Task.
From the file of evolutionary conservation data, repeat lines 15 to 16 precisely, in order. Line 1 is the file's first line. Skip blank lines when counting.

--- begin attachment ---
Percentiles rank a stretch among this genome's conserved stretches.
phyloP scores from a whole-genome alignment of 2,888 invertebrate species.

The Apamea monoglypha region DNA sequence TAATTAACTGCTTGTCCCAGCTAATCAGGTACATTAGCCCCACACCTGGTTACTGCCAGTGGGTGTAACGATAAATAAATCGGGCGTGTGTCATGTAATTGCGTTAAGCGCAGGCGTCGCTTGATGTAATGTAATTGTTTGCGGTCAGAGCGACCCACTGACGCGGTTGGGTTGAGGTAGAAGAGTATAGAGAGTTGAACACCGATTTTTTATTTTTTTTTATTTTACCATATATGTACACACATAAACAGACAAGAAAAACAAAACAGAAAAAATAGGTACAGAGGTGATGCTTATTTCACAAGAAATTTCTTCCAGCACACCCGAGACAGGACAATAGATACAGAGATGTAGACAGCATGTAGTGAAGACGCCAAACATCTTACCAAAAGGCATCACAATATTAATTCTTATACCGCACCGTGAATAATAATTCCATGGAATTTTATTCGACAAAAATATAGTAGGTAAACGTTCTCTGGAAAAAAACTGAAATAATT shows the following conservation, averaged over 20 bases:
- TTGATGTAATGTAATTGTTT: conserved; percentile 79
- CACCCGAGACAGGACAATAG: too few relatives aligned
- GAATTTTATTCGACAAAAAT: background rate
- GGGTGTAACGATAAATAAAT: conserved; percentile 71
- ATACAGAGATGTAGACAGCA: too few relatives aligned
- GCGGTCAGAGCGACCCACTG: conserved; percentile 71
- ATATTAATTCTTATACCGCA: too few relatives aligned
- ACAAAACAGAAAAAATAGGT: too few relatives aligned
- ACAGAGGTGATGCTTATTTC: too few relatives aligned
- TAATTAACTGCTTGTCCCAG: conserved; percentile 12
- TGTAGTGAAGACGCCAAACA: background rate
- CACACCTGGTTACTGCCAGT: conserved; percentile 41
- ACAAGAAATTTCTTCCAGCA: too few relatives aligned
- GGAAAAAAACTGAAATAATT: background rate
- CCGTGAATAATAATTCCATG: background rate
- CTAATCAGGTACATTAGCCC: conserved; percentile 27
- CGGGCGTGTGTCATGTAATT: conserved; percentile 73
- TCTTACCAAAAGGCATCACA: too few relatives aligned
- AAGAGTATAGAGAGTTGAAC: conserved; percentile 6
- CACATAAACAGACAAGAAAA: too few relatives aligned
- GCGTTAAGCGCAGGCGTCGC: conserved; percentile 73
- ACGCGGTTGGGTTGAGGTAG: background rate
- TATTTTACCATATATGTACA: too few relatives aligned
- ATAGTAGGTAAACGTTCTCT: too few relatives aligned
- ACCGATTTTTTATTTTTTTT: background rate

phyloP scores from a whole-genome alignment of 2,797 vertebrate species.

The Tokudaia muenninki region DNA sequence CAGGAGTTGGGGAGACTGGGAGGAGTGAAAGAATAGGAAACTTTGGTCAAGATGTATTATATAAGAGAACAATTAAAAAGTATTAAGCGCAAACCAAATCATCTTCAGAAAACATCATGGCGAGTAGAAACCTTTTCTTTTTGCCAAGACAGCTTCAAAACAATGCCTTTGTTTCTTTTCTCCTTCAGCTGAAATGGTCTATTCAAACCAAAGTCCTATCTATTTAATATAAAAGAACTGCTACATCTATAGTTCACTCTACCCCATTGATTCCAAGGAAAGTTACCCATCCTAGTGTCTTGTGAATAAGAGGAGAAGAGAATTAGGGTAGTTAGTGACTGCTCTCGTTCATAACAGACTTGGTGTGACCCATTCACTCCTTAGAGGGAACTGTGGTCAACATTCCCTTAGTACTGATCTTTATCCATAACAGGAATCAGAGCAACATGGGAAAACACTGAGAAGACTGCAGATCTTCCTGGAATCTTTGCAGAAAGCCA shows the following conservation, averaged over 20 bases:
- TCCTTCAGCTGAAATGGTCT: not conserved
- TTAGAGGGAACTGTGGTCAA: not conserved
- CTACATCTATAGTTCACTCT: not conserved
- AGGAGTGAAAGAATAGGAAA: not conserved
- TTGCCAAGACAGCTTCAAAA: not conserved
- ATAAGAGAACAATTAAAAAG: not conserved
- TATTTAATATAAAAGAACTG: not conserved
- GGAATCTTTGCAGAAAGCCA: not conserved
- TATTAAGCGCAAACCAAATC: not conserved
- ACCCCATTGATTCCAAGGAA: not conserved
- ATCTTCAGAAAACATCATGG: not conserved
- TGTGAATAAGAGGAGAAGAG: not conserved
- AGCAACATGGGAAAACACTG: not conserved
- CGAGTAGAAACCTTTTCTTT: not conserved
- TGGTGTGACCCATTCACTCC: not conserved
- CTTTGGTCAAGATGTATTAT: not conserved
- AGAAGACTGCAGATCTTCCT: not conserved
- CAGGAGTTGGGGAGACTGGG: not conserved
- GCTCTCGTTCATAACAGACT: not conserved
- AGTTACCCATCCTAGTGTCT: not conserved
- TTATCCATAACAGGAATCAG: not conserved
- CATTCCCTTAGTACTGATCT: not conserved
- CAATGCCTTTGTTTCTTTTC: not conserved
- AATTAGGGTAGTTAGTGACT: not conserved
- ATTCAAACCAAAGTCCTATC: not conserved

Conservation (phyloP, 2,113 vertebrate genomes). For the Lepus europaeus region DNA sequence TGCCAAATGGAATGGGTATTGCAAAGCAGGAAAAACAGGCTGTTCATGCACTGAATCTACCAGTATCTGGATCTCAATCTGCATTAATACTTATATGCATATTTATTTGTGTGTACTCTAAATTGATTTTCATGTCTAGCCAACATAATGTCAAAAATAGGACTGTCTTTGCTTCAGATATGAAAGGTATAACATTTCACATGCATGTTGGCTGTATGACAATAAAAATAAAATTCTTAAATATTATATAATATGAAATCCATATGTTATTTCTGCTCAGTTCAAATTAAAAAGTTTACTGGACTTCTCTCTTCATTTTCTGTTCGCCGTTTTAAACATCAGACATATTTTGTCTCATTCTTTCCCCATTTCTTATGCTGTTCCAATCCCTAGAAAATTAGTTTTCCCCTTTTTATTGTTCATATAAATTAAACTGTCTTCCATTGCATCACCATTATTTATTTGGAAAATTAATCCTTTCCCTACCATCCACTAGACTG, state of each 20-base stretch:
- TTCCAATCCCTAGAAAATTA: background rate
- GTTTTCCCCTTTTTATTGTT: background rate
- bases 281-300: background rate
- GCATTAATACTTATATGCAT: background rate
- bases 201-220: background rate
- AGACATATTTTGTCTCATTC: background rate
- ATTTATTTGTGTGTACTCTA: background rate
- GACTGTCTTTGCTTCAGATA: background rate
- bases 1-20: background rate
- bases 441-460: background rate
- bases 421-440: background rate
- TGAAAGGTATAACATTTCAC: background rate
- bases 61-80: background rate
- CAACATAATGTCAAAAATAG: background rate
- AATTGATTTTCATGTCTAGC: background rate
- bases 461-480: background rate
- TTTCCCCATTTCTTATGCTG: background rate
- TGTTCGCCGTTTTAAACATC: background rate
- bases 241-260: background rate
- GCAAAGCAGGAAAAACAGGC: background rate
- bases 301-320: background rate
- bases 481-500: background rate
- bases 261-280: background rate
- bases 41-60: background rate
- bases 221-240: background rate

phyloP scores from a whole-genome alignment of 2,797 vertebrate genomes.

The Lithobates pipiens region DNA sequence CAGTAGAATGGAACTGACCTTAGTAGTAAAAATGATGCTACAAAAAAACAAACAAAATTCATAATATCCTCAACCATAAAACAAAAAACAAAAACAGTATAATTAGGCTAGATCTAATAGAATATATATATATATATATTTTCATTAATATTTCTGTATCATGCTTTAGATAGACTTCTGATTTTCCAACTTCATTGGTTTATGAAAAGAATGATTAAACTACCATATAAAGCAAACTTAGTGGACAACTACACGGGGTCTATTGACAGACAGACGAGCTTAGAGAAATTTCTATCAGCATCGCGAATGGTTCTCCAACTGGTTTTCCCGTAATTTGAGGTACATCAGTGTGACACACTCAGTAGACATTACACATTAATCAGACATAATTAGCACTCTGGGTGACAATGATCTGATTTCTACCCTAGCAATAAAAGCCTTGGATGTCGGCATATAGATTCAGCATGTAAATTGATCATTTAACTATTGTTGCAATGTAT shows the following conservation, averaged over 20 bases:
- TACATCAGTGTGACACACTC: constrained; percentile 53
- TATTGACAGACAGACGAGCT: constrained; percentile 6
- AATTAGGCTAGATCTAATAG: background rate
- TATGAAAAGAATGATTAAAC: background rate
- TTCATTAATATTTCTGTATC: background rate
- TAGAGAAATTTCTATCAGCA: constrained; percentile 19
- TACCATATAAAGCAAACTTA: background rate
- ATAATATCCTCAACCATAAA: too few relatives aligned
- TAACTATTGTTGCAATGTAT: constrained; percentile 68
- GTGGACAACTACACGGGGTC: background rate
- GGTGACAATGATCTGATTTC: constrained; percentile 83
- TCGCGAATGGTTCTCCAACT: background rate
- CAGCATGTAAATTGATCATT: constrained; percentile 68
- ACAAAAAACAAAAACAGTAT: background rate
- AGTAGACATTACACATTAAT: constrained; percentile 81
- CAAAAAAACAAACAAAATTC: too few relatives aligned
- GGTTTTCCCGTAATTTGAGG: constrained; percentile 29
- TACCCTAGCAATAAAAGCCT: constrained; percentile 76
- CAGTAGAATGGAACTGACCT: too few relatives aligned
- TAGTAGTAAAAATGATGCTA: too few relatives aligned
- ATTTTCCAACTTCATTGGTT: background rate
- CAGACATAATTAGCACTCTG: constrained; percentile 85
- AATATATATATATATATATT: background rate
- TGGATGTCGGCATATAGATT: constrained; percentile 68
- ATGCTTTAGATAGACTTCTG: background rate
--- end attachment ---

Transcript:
- CACACCTGGTTACTGCCAGT: conserved; percentile 41
- ACAAGAAATTTCTTCCAGCA: too few relatives aligned